Study leader Dr. Russ Callaghan, a scientist at Toronto's Center for Addiction and Mental Health, and colleagues also found heavy methamphetamine users might have an elevated risk of developing schizophrenia.
"We found that people hospitalized for methamphetamine dependence who did not have a diagnosis of schizophrenia or psychotic symptoms at the start of our study period had an approximately 1.5- to three-fold risk of subsequently being diagnosed with schizophrenia, compared with groups of patients who used cocaine, alcohol or opioid drugs," Callaghan said in a statement.
Callaghan found the increased risk of schizophrenia in methamphetamine users was similar to that of heavy users of marijuana.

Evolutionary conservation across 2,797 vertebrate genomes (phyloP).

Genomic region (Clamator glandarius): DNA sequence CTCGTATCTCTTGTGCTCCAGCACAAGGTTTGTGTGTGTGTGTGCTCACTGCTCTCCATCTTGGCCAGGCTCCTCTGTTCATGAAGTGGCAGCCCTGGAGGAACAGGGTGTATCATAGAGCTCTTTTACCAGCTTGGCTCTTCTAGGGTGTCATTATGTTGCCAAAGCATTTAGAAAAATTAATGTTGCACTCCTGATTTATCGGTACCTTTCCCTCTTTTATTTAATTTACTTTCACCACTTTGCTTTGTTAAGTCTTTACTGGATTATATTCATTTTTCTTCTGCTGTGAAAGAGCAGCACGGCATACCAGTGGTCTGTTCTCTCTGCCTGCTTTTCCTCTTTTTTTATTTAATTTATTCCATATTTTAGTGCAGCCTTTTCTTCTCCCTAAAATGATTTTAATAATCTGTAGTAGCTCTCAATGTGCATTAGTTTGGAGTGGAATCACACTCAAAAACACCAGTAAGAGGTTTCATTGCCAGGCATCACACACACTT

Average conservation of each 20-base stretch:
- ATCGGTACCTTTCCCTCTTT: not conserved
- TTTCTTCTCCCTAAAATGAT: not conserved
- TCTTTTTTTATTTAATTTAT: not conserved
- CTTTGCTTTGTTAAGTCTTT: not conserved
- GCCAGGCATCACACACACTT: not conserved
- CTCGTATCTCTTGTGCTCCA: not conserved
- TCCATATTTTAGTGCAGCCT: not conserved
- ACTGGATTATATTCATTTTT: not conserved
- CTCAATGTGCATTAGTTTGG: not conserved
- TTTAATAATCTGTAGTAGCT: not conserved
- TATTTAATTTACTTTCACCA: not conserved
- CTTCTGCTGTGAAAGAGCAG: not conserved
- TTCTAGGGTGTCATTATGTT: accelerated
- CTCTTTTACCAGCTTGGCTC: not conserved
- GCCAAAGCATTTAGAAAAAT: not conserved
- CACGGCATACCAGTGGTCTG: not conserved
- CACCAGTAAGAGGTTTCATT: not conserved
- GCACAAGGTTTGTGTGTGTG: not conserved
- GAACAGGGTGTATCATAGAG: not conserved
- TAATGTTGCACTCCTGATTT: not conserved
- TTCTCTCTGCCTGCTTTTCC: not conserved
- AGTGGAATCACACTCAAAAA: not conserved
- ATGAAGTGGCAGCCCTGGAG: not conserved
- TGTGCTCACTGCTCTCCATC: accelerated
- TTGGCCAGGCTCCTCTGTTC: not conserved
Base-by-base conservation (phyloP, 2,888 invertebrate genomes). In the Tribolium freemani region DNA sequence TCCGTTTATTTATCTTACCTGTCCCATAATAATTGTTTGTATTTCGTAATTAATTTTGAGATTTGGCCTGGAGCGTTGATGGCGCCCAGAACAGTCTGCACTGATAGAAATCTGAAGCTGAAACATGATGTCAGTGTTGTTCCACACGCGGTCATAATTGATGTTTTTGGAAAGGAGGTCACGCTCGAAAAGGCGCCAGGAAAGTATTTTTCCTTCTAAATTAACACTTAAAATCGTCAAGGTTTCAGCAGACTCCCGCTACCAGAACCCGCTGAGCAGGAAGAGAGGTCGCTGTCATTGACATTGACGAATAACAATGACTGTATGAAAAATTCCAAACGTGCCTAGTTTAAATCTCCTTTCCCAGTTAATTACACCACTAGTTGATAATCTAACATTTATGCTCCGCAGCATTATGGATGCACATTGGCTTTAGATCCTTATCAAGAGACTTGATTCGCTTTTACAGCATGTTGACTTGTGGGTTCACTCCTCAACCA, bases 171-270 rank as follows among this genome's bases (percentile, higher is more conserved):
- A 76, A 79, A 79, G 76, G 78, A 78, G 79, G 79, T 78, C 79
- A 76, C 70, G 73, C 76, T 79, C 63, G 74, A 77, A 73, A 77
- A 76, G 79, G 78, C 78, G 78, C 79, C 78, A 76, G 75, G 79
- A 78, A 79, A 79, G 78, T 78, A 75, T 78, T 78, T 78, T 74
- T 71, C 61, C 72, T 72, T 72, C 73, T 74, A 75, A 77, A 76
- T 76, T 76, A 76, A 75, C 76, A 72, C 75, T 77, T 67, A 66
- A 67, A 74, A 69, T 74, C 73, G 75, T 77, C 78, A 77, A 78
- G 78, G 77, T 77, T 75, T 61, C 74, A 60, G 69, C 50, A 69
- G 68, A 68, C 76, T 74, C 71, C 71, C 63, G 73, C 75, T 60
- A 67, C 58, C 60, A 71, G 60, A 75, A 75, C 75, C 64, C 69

The researchers examined California hospital records of patients admitted from 1990 to 2000 with diagnosis of dependence or abuse for several major abused drugs: methamphetamine, marijuana, alcohol, cocaine or opioids.
"We really do not understand how these drugs might increase schizophrenia risk," said Dr. Stephen Kish, also of CAMH. "Perhaps repeated use of methamphetamine and cannabis in some susceptible individuals can trigger latent schizophrenia by sensitizing the brain to dopamine, a brain chemical thought to be associated with psychosis."
The findings were published in the American Journal of Psychiatry.